• For younger children you can have a picture schedule with the four daily activities. For older children you can have a list of six activities, and they can cross off each activity as they go along.
  • For children ages 3-11 you can choose a theme such as Brochos, Mitzvos, colors, animals, transportation or numbers. Each week you can have one activity daily that has to do with the theme. For example, if you are doing a color theme and this week is red, you can make a fire truck and then play hide the fire truck. Get creative, your children may be able to help you come up with ideas.
  • It is recommended that children (and adults) should keep a morning routine. This includes getting dressed in the morning and having a nutritious breakfast and lunch.
  • You can have a chart where children can put on a star for each morning routine they completed in a timely manner. For example: they get a star if they brushed their teeth, got dressed, and ate breakfast before 9:30 am.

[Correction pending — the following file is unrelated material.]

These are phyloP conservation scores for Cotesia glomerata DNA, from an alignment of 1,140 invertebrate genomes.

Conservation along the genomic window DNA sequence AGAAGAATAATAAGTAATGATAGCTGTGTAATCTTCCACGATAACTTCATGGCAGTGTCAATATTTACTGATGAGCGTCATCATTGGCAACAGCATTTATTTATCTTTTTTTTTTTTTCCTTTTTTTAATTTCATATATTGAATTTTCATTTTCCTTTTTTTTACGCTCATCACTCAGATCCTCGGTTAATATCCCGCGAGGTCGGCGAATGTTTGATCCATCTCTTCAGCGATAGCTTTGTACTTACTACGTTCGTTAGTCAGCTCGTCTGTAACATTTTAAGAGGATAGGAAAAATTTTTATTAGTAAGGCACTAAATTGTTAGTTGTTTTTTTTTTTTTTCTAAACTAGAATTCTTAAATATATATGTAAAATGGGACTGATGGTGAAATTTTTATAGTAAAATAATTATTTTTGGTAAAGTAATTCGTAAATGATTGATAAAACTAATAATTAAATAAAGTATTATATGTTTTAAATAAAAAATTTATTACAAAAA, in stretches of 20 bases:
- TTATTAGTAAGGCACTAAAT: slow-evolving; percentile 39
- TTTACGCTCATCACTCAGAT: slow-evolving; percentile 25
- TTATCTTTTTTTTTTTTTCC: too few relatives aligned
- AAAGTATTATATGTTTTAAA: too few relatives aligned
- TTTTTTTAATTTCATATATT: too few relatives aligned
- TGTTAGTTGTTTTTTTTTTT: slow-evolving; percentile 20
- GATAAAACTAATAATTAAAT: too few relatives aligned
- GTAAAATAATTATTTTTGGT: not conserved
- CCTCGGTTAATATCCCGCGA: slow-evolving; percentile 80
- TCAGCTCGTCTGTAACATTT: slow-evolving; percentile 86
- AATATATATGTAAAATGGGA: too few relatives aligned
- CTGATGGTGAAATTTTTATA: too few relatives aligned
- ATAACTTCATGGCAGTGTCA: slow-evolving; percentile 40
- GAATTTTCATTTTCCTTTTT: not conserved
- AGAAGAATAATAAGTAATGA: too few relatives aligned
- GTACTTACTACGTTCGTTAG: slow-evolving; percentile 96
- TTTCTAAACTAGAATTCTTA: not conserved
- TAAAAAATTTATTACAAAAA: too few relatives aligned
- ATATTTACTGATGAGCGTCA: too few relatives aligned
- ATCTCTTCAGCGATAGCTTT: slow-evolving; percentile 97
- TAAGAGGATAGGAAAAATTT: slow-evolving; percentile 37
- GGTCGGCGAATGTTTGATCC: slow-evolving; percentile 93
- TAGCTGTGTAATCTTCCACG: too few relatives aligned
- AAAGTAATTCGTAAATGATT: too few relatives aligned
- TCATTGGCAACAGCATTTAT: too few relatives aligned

Children’s self-care tool box:

For children empowerment comes with feeling like there is something they can do.

You can explain to them the current updates and what the CDC website says about social distancing, washing their hands frequently with soap, avoiding touching their eyes, nose, or mouth and cleaning surfaces regularly.

Children ages four and up can benefit from having their own self-care plan. You can use the ideas above, although you will need to modify the activities for younger children. You may create a box and call it the self-care box and put different activities inside the box. For example, a self-care box can include crayons, color paper, a water bottle, some paper that can be ripped up and used to release stress, and a picture of a ball to remind the child they can play ball.

Bonding as a family unit:

You can encourage family games that create a feeling of togetherness. Encourage games such as “The Laughing Frisbee” (as the frisbee falls you all laugh) or turning on music and doing silly motions.

Children like to feel empowered and be a part of something to make a difference. Explaining we are relying on Hashem can be helpful. Then you can include them in something meaningful you do as a family. Some examples include: